The Asia-Pacific region is set to experience a tremendous surge in 5G subscriptions by the end of the decade, with a projected 1.4 billion 5G connections by 2030, accounting for 41% of mobile connections, up from a mere 4% last year, according to the GSMA’s latest predictions.
However, this growth will come at a significant cost. The GSMA’s report, The Mobile Economy Asia Pacific 2023, reveals that mobile operators in the Asia-Pacific area will invest a staggering $259 billion in their networks, mainly focused on 5G deployments, between 2023 and 2030.
Despite the substantial investment, it is worth noting that capital expenditure (capex) across the region is decreasing. The initial intense buildout of 5G networks in advanced markets, such as South Korea, Japan, Australia, and Singapore, has started to level off. Although other markets are now catching up, it won’t be enough to halt the overall decline as earlier network generations, like 3G and 4G, will remain essential components of the connectivity landscape for the foreseeable future, according to the GSMA.
The report emphasizes India as a market where significant 5G growth is expected. Operators like Bharti Airtel and Reliance Jio have already launched some 5G services on a small scale last year and are ramping up their efforts this year. The GSMA predicts that India will add tens of millions of 5G connections this year alone and will undoubtedly play a crucial role in shaping the overall market scenario in 2030.
The growth of 5G in the region in the coming years will be driven by factors such as a decrease in the average price of 5G devices, rapid network expansion in many markets, and government-led initiatives to integrate mobile-enabled technologies into various aspects of society.
While growth is essential, operators are now shifting their focus towards monetization, especially in more advanced 5G markets. The GSMA highlights extended reality (XR) as a potential facilitator of new immersive customer experiences that can leverage the improved speed, latency, and capacity offered by 5G. Some companies, such as NTT DoCoMo’s Qonoq unit, Jio Tesseract, and LG Uplus, are actively working on developing XR hardware and software products and 3D VR content.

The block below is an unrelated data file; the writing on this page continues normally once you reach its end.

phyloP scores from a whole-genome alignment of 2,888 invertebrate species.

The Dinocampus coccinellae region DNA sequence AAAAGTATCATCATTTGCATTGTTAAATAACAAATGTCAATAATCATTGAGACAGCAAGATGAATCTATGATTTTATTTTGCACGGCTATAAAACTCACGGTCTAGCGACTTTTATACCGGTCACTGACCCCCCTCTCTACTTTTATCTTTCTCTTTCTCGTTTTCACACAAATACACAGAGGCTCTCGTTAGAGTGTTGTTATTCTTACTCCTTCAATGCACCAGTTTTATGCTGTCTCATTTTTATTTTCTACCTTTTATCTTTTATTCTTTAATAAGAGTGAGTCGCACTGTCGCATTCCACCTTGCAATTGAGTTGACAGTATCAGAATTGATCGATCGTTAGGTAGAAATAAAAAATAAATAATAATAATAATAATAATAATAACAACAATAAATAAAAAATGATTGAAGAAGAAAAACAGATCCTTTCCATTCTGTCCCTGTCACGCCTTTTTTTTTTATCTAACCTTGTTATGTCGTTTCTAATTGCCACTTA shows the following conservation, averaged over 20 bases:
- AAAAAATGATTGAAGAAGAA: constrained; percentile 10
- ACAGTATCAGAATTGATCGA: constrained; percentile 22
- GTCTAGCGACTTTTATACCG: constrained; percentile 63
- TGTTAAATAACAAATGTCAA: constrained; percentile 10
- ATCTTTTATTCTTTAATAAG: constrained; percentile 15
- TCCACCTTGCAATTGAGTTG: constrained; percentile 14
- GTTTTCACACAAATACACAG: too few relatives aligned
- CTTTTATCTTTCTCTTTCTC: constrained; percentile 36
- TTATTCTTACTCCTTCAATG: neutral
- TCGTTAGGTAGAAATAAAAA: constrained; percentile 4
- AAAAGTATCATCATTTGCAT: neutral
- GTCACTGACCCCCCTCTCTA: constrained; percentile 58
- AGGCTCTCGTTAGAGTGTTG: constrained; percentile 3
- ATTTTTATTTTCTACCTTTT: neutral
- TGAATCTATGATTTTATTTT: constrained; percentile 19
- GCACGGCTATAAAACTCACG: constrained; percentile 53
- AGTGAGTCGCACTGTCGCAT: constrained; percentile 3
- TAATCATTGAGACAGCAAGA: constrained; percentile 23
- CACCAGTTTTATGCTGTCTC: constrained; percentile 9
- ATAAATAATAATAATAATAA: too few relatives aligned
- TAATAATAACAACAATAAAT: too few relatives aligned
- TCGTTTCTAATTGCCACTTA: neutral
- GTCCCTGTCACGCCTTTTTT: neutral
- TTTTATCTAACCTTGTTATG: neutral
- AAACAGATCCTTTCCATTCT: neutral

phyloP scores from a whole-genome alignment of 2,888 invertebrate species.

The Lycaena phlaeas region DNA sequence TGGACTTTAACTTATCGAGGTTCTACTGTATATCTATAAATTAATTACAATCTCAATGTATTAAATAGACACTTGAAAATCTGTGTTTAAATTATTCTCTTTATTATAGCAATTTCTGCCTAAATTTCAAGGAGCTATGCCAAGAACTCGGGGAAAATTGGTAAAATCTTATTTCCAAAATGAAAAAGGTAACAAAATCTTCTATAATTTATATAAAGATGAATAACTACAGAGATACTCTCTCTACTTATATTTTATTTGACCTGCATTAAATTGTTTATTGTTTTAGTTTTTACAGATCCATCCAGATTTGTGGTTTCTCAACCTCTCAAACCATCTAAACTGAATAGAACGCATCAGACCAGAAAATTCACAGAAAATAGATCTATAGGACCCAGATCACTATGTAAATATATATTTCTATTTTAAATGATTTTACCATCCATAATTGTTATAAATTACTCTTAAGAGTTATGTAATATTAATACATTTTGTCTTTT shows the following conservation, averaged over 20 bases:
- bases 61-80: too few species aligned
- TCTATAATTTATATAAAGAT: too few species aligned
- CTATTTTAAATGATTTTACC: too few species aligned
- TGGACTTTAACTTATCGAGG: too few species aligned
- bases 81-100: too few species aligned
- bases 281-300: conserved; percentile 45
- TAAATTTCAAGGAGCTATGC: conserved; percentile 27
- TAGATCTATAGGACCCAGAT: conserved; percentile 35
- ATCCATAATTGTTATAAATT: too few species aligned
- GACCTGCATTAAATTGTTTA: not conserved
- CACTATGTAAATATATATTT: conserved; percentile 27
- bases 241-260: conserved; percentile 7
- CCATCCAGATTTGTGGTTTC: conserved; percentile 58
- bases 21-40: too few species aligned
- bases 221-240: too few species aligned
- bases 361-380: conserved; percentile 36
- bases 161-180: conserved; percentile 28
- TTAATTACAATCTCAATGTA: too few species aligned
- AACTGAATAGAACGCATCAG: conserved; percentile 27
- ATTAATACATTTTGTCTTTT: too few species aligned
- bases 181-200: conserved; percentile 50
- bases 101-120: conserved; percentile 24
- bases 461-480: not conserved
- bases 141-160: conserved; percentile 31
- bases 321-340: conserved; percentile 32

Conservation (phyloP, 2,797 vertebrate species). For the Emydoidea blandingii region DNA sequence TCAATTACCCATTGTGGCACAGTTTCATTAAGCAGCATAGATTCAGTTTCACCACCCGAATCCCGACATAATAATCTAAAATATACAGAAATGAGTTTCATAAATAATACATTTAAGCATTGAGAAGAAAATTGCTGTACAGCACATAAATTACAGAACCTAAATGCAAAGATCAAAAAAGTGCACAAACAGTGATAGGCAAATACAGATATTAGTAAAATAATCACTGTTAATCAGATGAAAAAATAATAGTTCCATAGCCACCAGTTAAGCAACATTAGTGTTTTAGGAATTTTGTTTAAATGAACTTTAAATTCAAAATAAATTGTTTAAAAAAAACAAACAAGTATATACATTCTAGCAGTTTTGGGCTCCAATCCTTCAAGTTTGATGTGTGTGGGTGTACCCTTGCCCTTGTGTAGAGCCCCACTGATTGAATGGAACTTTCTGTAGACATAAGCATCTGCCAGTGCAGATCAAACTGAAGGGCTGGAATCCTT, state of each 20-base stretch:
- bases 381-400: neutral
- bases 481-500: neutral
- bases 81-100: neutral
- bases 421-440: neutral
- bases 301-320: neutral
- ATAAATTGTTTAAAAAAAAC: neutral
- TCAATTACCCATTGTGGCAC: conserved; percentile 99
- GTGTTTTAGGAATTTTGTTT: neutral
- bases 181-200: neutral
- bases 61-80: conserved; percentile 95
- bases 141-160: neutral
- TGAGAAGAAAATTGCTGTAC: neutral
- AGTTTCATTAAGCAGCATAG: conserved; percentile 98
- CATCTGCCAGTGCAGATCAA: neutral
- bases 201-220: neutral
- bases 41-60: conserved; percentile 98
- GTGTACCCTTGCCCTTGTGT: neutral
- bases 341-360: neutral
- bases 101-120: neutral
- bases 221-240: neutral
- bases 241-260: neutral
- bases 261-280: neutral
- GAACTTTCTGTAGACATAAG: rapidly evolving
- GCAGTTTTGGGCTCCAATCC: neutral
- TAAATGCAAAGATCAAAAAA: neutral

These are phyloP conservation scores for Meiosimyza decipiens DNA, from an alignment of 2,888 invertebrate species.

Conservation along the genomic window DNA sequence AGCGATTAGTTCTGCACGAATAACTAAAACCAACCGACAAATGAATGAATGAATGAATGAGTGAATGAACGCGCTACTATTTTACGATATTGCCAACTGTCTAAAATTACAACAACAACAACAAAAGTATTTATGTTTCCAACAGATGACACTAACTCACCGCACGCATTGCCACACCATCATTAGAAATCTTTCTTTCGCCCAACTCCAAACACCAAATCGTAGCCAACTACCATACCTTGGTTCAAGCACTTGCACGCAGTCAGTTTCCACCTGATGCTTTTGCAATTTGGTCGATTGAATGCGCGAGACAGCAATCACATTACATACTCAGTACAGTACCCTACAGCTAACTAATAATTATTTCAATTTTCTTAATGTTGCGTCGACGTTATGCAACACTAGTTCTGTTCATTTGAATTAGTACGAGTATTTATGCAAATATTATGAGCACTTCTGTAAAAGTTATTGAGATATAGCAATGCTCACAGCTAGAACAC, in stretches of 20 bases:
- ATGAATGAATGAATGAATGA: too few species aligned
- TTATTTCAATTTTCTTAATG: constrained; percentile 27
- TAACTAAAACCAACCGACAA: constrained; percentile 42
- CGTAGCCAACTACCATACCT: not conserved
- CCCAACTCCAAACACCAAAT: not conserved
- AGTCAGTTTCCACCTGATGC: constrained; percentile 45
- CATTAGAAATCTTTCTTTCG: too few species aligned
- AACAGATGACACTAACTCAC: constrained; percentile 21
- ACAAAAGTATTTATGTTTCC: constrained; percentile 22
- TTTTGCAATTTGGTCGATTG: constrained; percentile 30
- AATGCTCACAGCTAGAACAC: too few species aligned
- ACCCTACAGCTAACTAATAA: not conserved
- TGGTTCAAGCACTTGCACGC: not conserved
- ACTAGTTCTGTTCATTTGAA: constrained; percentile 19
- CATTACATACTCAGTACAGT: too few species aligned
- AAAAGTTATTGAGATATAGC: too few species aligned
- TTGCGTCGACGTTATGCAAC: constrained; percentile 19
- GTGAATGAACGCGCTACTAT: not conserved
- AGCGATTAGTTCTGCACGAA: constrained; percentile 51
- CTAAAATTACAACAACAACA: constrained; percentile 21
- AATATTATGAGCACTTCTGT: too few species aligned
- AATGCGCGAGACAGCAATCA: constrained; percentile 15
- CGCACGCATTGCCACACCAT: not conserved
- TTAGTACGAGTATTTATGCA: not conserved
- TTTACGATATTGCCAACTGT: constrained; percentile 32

Additionally, 5G-based fixed wireless access (FWA) holds promise for driving incremental revenue opportunities for operators. As of March this year, 17 operators in eight Asia-Pacific markets had already launched 5G FWA services. FWA will be particularly relevant in markets where fixed broadband relies on DSL technologies, like Australia, and in markets with low overall fixed broadband penetration, such as the Philippines.
In conclusion, the Asia-Pacific region showcases varying levels of 5G development, and operators are at different stages of their monetization journey. The scale of adding approximately a billion 5G connections over just over six years is undoubtedly eye-catching and will be a significant talking point in the region’s telecommunications landscape.